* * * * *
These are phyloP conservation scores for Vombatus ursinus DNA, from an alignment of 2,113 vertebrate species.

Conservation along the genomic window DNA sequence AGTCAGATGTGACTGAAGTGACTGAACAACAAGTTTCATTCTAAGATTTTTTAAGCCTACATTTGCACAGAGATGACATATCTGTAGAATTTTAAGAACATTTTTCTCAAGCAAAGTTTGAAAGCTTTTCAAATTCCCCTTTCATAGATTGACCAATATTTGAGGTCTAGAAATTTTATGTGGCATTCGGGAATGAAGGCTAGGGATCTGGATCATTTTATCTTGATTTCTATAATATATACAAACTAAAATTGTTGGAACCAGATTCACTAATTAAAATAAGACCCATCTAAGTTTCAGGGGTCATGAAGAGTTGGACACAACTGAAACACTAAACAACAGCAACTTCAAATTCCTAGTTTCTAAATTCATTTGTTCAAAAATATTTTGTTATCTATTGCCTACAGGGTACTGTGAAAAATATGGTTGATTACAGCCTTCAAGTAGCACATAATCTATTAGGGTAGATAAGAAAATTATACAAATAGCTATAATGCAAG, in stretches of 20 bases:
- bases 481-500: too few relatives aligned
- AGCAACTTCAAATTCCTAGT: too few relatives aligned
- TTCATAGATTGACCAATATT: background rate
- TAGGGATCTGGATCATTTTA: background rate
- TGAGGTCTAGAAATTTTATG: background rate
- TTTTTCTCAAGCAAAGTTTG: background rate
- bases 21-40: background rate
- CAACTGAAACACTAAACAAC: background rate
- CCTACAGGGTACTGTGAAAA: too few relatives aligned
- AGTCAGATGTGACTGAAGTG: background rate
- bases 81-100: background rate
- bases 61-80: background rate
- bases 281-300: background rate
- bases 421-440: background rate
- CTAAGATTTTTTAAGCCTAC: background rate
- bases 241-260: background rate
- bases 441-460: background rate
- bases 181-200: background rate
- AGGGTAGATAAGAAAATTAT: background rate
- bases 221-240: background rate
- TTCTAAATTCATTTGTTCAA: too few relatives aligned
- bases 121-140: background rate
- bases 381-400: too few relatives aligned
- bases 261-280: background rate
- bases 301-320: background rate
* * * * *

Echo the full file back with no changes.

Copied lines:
These are phyloP conservation scores for Vombatus ursinus DNA, from an alignment of 2,113 vertebrate species.

Conservation along the genomic window DNA sequence AGTCAGATGTGACTGAAGTGACTGAACAACAAGTTTCATTCTAAGATTTTTTAAGCCTACATTTGCACAGAGATGACATATCTGTAGAATTTTAAGAACATTTTTCTCAAGCAAAGTTTGAAAGCTTTTCAAATTCCCCTTTCATAGATTGACCAATATTTGAGGTCTAGAAATTTTATGTGGCATTCGGGAATGAAGGCTAGGGATCTGGATCATTTTATCTTGATTTCTATAATATATACAAACTAAAATTGTTGGAACCAGATTCACTAATTAAAATAAGACCCATCTAAGTTTCAGGGGTCATGAAGAGTTGGACACAACTGAAACACTAAACAACAGCAACTTCAAATTCCTAGTTTCTAAATTCATTTGTTCAAAAATATTTTGTTATCTATTGCCTACAGGGTACTGTGAAAAATATGGTTGATTACAGCCTTCAAGTAGCACATAATCTATTAGGGTAGATAAGAAAATTATACAAATAGCTATAATGCAAG, in stretches of 20 bases:
- bases 481-500: too few relatives aligned
- AGCAACTTCAAATTCCTAGT: too few relatives aligned
- TTCATAGATTGACCAATATT: background rate
- TAGGGATCTGGATCATTTTA: background rate
- TGAGGTCTAGAAATTTTATG: background rate
- TTTTTCTCAAGCAAAGTTTG: background rate
- bases 21-40: background rate
- CAACTGAAACACTAAACAAC: background rate
- CCTACAGGGTACTGTGAAAA: too few relatives aligned
- AGTCAGATGTGACTGAAGTG: background rate
- bases 81-100: background rate
- bases 61-80: background rate
- bases 281-300: background rate
- bases 421-440: background rate
- CTAAGATTTTTTAAGCCTAC: background rate
- bases 241-260: background rate
- bases 441-460: background rate
- bases 181-200: background rate
- AGGGTAGATAAGAAAATTAT: background rate
- bases 221-240: background rate
- TTCTAAATTCATTTGTTCAA: too few relatives aligned
- bases 121-140: background rate
- bases 381-400: too few relatives aligned
- bases 261-280: background rate
- bases 301-320: background rate